The first typewriter with uppercase and lowercase letters hits the market.

Although patented on June 23,1868 by Christopher Latham Sholes, this incredibly impactful workplace productivity machine did not take off until the 1880s. Beyond creating a more efficient way to communicate, the typewriter brought forth jobs for women, as well as the QWERTY keyboard used throughout offices today.

Fun Fact:

Mark Twain was the first author to submit a manuscript written on a typewriter, which he purchased in 1874.


The Edison Electric Light Company begins illuminating workspaces.

Although the first person to create a lightbulb was actually Humphry Davy in 1802, Thomas Edison had the bright idea to use a carbonized bamboo filament. This helped the bulb last more than 1,200 hours, making it a smarter investment than past lightbulbs that burned out much quicker.


Henry Ford launches his first moving assembly line and massively improves productivity.

Ford was a known lover of efficiency and had been working on improving the outputs of his factories for years. He finally hit the jackpot when he began his first moving assembly line, which took the production time of a Model T from 12 hours to 2.5.


AT&T invents the telephotography machine, an early version of the fax machine.

Before the recognizable dial-tone scream of a fax machine was ripping through offices everywhere, the telephotography machine was used to send photos across phone lines.

Did you know?

The acronym AT&T stands for the American Telephone & Telegraph Company.


The first computer, ENIAC, boots up and launches us into the digital age.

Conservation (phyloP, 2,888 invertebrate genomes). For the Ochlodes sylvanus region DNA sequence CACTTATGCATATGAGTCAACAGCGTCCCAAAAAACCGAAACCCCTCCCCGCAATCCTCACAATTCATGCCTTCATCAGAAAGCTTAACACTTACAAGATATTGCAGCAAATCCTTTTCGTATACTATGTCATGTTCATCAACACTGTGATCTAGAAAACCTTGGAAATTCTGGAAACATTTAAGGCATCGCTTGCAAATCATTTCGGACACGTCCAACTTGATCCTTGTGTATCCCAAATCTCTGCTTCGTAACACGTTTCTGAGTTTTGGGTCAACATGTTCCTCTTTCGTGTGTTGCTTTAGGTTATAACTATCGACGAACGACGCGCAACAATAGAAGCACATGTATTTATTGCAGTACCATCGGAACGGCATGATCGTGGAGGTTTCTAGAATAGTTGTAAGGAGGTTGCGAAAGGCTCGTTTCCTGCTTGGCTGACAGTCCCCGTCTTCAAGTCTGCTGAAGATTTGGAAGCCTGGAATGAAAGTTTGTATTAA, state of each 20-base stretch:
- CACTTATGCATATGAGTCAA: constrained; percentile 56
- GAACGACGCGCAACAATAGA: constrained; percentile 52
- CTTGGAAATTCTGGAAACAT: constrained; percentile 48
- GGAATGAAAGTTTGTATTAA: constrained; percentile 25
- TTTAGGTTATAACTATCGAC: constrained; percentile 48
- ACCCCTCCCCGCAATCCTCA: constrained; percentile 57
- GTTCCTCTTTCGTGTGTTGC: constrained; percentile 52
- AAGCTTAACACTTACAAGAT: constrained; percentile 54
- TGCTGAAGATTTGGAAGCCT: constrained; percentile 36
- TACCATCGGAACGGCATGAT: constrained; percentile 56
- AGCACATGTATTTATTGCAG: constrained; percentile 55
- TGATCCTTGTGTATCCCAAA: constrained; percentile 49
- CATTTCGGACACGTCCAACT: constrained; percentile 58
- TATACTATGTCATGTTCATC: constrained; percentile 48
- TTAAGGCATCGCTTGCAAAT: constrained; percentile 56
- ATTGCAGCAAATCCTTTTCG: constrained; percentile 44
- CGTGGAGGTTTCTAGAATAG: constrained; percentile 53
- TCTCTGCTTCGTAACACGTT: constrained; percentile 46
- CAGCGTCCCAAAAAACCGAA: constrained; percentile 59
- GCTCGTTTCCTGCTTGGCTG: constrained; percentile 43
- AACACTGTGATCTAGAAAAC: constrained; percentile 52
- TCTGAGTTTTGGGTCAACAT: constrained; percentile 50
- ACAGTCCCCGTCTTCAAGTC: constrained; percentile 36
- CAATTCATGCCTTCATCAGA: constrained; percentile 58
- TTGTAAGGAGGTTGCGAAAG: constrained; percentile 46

The Electronic Numerical Integrator and Computer (say that five times fast!)—considered the world’s first digital, general-purpose computer—was built at the University of Pennsylvania.

The predecessor of modern computers looked nothing like the technology that runs offices today. The ENIAC weighed 30 tons, filled up a 1,500-square-foot room, and used 18,000 vacuum tubes. As the Smithsonian stated, “it changed the course of civilization.”


Floppy discs, the original file transfer method, hit the market.

Computer software and data used to be uploaded to computers using paper punched cards. Invented in 1967 by IBM, the floppy disc revolutionized the transfer of data and computer programs. One floppy disc could hold the data equivalent to 3,000 punched cards, quickly making data, software, and computer programs more accessible to the masses.


Work lives will never be the same, as Ray Tomlinson sends out the first email.

The ability to transmit messages electronically through email has truly revolutionized how we share information and data. It’s become one of the most-used forms of digital communication, with an estimated 2.9 billion email users worldwide—more than one-third of the world’s population.


The IBM 5100 is the first “portable” computer, weighing in at a whopping 55 pounds.

The grandfather of today’s sleek laptops had a 5-inch display and only 64 KB of RAM. Modern laptops average around a 13-inch display and 8 GB of RAM. For mind-blowing reference, a gigabyte contains 1,048,576 kilobytes.


Microsoft launches its first version of Word, which doesn’t have spell check.

Originally titled Multi-Tool Word, version 1.0 was void of the tools we rely on every day to perfect our documents, such as spell check and word count. Those features were added to Word 2.0 in 1985.


The world’s first browser, website, and server go live, revolutionizing the World Wide Web.

Although the origins of the internet stem from ARPANET work that began in 1983, the World Wide Web as we know it was created by Tim Berners-Lee, a British scientist working at CERN.

Transformative Tech:

In 1994, the Web had 10 million users. Today, there are more than 4.3 billion active internet users.


Version 1.0 of Adobe Acrobat is released to the public, along with the new file format PDF.